After Guatemala, CIA Developing New Spy-Recruitment Guidelines
Sep. 12, 1995
WASHINGTON (AP) _ While questions remain about whether a CIA informant was involved in torturing a rebel commander in Guatemala, the agency's director announced new guidelines Tuesday to keep the worst thugs off the government payroll.
``We will continue to need to work with unsavory people,'' John Deutch, who took over as CIA director in May, said of the agency's recruits from within hostile foreign governments, terrorist groups and drug trafficking organizations.
But new guidelines are being developed to determine if a spy's record of criminal activity and human-rights violations outweighs the value of the information he or she can provide.
``What will be different is that we will not do these things blindly, without thorough vetting and established procedures for accountability,'' added Deutch, who inherited an agency rocked by the treachery of double-agent Aldrich Ames revealed last year and the more recent allegations involving the 1992 death of Guatemalan rebel leader Efrain Bamaca Velasquez.
Late last month the White House said a presidential commission had exonerated the CIA in the death of Bamaca and in the 1990 murder in Guatemala of American innkeeper Michael Devine. But it left open the question of whether a Guatemalan colonel connected to Bamaca's case was on the CIA payroll at the time.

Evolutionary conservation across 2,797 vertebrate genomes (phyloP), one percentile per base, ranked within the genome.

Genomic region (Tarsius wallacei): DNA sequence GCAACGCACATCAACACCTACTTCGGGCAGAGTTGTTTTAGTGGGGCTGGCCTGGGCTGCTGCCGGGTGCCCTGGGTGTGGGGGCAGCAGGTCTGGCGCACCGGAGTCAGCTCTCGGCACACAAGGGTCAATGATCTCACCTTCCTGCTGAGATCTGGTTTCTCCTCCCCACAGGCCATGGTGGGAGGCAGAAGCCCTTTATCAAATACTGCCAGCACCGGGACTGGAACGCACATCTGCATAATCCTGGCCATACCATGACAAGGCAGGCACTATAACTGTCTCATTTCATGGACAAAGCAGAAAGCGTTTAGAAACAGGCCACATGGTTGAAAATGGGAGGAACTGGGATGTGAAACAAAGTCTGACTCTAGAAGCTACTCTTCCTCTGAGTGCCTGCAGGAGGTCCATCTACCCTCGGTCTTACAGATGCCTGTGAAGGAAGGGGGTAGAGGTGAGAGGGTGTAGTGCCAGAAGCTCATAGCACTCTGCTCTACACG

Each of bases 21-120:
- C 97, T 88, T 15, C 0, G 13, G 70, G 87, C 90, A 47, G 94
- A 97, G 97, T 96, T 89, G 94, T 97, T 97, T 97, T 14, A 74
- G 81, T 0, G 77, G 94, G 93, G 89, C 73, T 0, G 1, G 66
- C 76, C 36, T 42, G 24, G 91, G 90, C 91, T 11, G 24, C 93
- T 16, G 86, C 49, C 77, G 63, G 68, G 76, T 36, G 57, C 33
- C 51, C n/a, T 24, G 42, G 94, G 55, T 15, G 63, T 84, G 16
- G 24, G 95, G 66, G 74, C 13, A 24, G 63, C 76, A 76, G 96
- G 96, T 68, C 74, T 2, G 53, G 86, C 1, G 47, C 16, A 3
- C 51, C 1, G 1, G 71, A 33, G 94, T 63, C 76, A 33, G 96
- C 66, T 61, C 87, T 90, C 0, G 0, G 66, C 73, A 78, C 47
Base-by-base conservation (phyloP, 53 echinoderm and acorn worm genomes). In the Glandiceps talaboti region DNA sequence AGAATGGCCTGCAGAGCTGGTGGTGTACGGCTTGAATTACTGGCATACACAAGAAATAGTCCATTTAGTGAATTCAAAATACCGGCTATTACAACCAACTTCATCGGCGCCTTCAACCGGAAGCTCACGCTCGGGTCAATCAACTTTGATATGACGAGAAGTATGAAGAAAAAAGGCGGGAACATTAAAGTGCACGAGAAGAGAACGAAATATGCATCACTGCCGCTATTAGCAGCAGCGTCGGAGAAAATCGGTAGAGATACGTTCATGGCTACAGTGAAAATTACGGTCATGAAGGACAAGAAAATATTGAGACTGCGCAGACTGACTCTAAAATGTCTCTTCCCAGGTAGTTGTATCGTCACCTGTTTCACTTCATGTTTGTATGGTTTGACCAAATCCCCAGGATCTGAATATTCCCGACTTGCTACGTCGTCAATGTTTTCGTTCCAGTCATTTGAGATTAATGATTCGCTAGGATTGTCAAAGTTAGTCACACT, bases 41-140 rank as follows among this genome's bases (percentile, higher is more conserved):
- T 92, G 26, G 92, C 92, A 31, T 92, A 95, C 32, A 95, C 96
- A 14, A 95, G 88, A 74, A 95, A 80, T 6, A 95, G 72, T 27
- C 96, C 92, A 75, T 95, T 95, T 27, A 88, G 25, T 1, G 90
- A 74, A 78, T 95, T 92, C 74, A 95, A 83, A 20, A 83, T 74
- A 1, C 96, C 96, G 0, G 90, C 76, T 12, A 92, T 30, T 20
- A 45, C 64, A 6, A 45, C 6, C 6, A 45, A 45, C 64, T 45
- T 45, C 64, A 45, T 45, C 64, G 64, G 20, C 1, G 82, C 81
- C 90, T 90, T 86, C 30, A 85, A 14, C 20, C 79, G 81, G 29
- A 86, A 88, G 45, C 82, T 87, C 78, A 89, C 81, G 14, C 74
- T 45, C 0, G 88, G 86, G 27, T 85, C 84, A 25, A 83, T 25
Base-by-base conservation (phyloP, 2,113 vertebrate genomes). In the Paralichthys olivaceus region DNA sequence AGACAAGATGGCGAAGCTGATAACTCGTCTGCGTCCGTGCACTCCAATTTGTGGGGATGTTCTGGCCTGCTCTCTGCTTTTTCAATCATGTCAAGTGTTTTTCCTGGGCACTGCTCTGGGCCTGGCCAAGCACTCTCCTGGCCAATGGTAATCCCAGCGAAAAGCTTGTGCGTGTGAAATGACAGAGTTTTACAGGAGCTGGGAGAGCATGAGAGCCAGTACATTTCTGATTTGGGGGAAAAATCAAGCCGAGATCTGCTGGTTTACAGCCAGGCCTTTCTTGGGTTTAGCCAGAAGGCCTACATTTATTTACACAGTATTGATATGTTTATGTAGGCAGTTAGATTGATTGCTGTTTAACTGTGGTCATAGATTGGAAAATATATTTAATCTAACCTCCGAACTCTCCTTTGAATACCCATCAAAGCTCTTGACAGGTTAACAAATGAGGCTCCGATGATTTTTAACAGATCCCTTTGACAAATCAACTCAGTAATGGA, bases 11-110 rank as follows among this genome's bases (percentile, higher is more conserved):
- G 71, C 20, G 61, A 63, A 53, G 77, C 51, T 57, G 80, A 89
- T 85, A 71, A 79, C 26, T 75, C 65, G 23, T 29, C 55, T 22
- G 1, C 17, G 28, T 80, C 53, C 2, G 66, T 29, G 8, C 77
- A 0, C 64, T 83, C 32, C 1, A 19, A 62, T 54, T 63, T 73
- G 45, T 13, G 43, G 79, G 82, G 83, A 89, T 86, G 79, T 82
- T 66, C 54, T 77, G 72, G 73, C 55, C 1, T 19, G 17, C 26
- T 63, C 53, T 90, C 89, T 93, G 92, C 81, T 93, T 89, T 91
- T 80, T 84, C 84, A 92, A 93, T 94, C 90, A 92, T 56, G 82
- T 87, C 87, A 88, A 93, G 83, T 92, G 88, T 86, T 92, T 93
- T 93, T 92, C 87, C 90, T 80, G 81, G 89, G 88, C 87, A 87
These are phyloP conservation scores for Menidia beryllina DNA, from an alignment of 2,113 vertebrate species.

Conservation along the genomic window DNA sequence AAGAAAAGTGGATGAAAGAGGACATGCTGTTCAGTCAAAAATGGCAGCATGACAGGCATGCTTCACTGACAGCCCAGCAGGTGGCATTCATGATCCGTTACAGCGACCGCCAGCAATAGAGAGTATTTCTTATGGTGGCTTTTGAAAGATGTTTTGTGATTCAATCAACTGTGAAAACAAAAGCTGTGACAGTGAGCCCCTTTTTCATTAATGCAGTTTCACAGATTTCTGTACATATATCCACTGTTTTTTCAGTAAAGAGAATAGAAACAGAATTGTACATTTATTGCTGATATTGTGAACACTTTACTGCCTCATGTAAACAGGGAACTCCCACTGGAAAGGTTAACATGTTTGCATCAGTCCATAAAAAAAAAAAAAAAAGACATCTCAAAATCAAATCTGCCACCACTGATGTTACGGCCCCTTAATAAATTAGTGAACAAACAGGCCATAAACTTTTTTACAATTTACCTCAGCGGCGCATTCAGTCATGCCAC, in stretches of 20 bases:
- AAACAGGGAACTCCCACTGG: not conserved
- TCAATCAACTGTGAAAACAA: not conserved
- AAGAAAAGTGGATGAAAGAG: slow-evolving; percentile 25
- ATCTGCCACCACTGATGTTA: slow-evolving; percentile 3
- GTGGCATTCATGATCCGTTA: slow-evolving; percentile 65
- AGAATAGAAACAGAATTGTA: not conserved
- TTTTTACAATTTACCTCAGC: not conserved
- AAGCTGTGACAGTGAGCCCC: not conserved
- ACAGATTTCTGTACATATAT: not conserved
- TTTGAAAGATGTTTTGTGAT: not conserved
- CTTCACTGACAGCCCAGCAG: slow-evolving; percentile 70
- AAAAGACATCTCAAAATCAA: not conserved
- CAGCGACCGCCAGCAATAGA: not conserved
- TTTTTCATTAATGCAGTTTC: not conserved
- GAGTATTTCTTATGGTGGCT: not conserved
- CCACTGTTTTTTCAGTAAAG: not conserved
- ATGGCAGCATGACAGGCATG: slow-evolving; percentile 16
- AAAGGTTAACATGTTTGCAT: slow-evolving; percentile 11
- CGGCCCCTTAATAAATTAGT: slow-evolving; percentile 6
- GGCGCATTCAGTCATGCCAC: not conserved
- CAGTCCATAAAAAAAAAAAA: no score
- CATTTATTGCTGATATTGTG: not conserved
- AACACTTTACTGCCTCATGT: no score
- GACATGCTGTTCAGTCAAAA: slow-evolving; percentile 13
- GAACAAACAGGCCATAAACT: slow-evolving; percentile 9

And, an inspector general's report also released last month confirmed that the CIA had not kept Congress fully informed of details in the two cases.
Deutch, addressing the National Press Club, said his own report on the inspector general's findings would be done by the end of this month.
In the wake of the Ames and Guatemalan scandals and in Washington's present budget-cutting climate, Deutch said, the agency has ordered a ``rigorous evaluation'' of all overseas informants to eliminate duplicative and obsolete sources.
At the same time, the agency will be expanding its spy operations into the global economic field, tracking economic trends, technology patterns and possible takeovers of U.S. corporations by hostile governments, the director said.
``I'm a strong believer of having the intelligence community collect information of the appropriate type for our economic leadership to assist in protecting the economic security of this country,'' Deutch said.